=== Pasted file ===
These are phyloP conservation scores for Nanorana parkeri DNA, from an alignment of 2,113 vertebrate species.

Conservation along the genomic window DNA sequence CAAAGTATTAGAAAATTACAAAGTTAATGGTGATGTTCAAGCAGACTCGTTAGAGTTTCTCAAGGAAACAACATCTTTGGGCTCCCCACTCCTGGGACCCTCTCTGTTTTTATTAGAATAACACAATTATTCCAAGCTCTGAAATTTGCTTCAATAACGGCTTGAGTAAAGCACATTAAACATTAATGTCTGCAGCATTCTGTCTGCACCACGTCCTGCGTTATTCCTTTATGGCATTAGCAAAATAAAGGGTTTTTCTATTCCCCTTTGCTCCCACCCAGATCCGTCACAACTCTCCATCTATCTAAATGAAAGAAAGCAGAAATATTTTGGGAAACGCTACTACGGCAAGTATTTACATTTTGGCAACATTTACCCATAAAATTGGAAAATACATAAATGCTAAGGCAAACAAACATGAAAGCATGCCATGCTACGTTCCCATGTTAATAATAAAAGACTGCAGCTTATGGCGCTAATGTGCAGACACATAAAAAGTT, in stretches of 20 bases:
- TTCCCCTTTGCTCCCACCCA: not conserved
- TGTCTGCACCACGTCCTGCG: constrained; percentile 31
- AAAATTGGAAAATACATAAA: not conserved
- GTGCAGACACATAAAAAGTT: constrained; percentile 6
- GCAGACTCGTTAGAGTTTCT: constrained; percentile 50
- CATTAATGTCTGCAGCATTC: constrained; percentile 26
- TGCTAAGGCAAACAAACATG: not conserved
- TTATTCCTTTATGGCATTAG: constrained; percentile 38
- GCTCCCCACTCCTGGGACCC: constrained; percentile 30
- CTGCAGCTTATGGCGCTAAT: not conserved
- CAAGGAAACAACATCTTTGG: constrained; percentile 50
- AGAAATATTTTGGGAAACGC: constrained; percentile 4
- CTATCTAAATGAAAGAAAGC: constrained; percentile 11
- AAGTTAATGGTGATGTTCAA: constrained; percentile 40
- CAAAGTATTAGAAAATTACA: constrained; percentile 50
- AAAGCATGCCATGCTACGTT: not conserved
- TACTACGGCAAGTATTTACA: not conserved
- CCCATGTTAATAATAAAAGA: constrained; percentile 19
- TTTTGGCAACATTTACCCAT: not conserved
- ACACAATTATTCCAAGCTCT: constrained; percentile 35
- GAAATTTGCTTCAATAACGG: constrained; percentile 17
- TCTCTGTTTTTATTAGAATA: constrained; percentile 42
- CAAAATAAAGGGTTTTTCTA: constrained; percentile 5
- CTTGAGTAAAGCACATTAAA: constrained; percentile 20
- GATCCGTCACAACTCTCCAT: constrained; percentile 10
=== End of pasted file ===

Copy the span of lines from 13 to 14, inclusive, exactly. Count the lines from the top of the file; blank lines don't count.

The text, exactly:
- CAAGGAAACAACATCTTTGG: constrained; percentile 50
- AGAAATATTTTGGGAAACGC: constrained; percentile 4